(en) ZAP -- Zapatista Solidarity Group

Lyn Gerry (redlyn@loop.com)
Wed, 17 Dec 1997 18:40:07 +0000

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------- Forwarded Message Follows ------- Date: Wed, 17 Dec 1997 21:09:50 -0500 (EST) From: "vincent scotti eirene\\'" <notowar@telerama.com> Reply-to: "vincent scotti eirene\\'" <notowar@telerama.com> To: peacemail.d-list.....@duncan&porter.house Subject: ZAP

~~~~~~~~~~~~~~~~~~~~~~~~~~~~~~~~~~~~~~~~~~~~~~~~~~~~~~~~~~~~~~~~~~~~~~~~~~~~~~ NEW !!!!!!!!! >>> URL: http://www.notowar.com ~~~~~~~~~~~~~~~~~~~~~~~~~~~~~~~~~~~~~~~~~~~~~~~~~~~~~~~~~~~~~~~~~~~~~~~~~~~~~~ From: Subcomandte Pittsburgh <zap35@hotmail.com>

Group Says NAFTA hurting Mexico's poor by Jonathan Potts Pittsburgh Tribune Review December 15, 1997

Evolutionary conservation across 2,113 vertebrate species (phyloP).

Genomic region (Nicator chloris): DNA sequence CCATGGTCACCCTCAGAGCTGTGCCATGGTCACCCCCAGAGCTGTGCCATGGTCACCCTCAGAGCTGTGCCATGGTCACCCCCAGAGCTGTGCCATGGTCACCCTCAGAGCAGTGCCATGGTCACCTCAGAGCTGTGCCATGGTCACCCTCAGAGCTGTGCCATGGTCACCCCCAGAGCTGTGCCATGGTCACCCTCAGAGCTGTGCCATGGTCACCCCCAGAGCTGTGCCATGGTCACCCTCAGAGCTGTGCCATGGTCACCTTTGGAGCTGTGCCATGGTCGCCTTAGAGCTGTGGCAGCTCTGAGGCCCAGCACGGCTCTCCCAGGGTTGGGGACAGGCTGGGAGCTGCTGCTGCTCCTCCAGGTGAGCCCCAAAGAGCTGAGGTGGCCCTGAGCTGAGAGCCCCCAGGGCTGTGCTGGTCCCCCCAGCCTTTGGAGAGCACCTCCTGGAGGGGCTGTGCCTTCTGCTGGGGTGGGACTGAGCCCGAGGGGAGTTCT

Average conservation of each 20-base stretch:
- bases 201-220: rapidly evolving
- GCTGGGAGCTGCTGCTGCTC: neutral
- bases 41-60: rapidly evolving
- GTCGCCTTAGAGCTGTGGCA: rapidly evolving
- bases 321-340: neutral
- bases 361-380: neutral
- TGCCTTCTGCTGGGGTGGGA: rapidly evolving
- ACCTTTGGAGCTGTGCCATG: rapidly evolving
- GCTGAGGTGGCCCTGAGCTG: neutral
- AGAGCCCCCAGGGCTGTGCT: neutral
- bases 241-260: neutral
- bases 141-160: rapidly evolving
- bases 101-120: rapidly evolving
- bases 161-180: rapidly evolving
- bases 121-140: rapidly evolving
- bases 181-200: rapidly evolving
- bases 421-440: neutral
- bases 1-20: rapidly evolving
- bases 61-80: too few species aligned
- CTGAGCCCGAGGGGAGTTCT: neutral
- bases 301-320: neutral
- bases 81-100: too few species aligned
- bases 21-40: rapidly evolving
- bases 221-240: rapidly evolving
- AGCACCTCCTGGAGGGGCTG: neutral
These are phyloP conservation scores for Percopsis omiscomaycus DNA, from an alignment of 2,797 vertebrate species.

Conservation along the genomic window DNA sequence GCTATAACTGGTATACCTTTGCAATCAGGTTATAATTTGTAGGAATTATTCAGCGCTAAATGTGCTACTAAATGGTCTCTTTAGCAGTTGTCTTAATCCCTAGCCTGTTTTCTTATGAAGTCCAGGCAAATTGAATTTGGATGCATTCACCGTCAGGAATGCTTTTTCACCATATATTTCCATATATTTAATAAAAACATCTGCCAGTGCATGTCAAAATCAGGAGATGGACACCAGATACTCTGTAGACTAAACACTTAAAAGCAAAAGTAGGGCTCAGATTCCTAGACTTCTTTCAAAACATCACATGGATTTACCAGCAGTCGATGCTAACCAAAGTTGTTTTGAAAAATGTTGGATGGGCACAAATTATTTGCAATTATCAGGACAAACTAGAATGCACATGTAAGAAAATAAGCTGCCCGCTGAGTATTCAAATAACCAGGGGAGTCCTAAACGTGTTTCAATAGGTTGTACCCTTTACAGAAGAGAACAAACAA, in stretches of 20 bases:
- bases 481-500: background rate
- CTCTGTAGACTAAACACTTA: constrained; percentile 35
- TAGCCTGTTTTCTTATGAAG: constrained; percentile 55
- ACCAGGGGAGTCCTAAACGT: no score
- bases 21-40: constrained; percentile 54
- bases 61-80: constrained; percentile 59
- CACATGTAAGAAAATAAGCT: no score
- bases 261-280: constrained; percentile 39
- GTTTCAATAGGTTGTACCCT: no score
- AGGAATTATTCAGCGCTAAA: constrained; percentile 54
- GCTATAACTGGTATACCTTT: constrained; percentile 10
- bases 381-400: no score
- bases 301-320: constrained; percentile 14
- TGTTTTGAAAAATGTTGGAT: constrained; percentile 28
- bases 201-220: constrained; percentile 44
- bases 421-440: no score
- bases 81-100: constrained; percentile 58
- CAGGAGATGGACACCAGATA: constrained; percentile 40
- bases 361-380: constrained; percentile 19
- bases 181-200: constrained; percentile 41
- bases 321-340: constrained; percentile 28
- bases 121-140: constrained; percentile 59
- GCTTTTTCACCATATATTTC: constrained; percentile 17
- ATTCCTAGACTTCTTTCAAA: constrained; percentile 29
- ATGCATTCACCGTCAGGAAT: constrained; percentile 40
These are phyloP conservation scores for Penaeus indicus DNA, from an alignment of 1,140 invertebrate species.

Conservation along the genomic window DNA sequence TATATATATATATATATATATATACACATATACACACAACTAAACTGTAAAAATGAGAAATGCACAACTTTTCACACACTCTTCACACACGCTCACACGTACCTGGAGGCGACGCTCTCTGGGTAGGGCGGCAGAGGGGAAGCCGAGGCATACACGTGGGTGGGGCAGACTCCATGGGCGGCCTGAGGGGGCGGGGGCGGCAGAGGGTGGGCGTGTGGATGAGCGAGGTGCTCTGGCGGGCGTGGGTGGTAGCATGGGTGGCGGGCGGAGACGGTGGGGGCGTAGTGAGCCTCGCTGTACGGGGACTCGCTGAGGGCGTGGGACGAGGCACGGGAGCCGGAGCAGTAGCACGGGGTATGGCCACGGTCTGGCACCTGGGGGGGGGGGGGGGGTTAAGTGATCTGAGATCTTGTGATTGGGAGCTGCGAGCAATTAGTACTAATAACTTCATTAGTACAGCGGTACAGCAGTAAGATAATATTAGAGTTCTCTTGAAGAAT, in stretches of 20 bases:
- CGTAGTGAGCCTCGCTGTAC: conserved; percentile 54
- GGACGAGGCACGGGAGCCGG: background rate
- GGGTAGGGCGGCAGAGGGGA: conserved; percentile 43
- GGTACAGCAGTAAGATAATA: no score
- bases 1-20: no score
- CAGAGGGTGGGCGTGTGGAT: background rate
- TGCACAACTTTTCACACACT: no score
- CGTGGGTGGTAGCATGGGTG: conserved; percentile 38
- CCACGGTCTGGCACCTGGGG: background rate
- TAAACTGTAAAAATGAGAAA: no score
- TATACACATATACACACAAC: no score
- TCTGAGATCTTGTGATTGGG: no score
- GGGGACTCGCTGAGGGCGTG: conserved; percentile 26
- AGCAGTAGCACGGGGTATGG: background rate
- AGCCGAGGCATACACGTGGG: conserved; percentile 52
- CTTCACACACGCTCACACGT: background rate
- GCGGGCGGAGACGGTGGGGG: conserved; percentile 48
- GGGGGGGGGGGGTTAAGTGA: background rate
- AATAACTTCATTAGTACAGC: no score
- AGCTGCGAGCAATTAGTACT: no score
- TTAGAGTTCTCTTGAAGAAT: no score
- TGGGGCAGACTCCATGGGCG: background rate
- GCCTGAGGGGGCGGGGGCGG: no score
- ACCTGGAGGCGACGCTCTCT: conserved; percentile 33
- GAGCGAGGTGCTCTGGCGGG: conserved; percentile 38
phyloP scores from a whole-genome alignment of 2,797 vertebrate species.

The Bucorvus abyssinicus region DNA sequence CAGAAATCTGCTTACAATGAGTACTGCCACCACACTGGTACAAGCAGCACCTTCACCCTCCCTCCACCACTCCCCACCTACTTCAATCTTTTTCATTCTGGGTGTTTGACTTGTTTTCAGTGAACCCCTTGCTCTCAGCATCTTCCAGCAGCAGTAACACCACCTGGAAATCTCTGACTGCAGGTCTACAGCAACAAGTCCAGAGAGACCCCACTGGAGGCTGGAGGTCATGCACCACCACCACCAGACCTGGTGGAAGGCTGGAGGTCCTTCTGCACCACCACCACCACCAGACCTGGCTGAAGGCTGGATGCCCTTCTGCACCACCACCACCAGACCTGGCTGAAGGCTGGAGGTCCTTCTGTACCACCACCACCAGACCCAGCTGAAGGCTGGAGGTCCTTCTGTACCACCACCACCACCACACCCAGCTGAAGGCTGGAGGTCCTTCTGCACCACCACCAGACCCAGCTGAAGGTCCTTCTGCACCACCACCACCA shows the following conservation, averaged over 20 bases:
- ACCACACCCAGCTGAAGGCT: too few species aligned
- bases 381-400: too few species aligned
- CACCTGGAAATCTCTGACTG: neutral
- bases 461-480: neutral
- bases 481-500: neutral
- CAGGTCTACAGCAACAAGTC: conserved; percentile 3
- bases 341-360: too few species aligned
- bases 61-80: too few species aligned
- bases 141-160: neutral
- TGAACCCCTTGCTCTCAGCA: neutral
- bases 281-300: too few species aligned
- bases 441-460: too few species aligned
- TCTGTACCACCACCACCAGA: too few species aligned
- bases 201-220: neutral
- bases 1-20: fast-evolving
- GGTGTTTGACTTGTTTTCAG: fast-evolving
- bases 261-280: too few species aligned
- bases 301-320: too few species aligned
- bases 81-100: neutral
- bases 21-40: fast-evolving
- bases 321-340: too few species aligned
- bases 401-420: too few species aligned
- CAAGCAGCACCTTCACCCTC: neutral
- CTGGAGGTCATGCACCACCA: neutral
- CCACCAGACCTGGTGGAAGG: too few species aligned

While labor unions argue that NAFTA is driving American jobs to Mexico, a University of Pittsburgh student is trying to draw attention to what he says are the destructive effects the trade treaty has to Mexico's poorest region. It all began for Ron Douglas- a sophomore film student and self described anarchist- when he learned about a rebel uprising in the southern Mexican state of Chiapas that began in January 1994. The rebels uprising timed to coincide with the enactment of the North American Free Trade Agreement. By the time Douglas learned of the unrest in 1995, he had to rely on underground newspapers and the internet for news of the conflict between the Mexican government and the revolutionary Zapatista Army for the National Liberation. "In 1994, when it first happened it hit all the newspapers....but then you kind of didn't hear anything else about it for awhile," Douglas said "About a year later I found out what was going on again. "Now, there are a lot of organizations that do strictly news about what is going on in Chiapas." On New Year's Day 1994 armed rebels attacked government troops and seized control of several small towns in the southern state of Chiapas. The rebel army took its name from Emiliano Zapata, a hero of the 1910 Mexican Revolution. Douglas, a 23-year-old native of New Brighton, Beaver County, has formed the Zapatista Alliance of Pittsburgh to raise awareness of the plight of the people of Chiapas-mostly native Mexicans- and work for peace in the region. Douglas sought help from veteran local activist Vincent Scotti Eirene, 45. Eirene, who runs the Duncan and Porter House, a homeless shelter on the North Side, said that since 1975 he has been arrested at numerous demonstrations, many of them protesting nuclear weapons. Manuel Lombera, the Mexican Consul in Philadelphia said the conflict in Chiapas has less to do with NAFTA and more to do with century-old desire of Mexico's native peoples to determine their social, economic, and political destinies. Douglas and Eirene said that what makes the Zapatista movement unique is that much of it is taking place in cyberspace, through the internet. Even the rebels are communicating with the outside world through fax machines and cellular phones. "For a lot of us who are anarchists in political philosophy, this fits right in to this type of hyper democracy," Eirene said. "A lot of what this is about is democracy, the lack of it," Douglas said. The Pittsburgh Zapatista organization only has about eight members, but Douglas said that as many as 45 people have attended their meetings, which included slide shows and film screenings. The group recently held a rice and bean dinner to raise funds to send Douglas and other ZAP members to Chiapas next summer. Douglas said they will join work crews building schools, hospitals, and other humanitarian projects. Douglas said the Chiapas uprising was spurred in part by the repeal of an article of the Mexican constitution that protected communal land from privatization. The repeal, said Douglas, was prompted by NAFTA. ZAP plans a demonstration against a local corporation to protest its business practices in Mexico. Douglas and Eirene would neither name the company nor say when the demonstration will occur. "The next time we contact you will be a nonviolent confrontation with one of the local corporations that's directly involved in Mexico's economics, and has directly benefited from NAFTA," Eirene said. In 1994 San Jose Mercury News article reported that the majority of people in Chiapas and the surrounding area make earn their living by working on communal farms, and that for years they have demanded more land from the government. the article said the region has a thirty percent adult illiteracy rate and that there is little electricity and running water. Other reports blame the plight of native Mexicans on corrupt local politicians who have allowed ranchers to chase communal farmers from their land. Douglas claimed NAFTA is "turning Mexico into one big factory." Lombera, the Mexican consul said the government had reached and agreement with the Zapatistas that would have granted the people of Chiapas greater political autonomy, but advisors to Mexican president Ernesto Zedillo Ponce de Leon have questioned the constitutionality of the agreement and have stalled its implementation.

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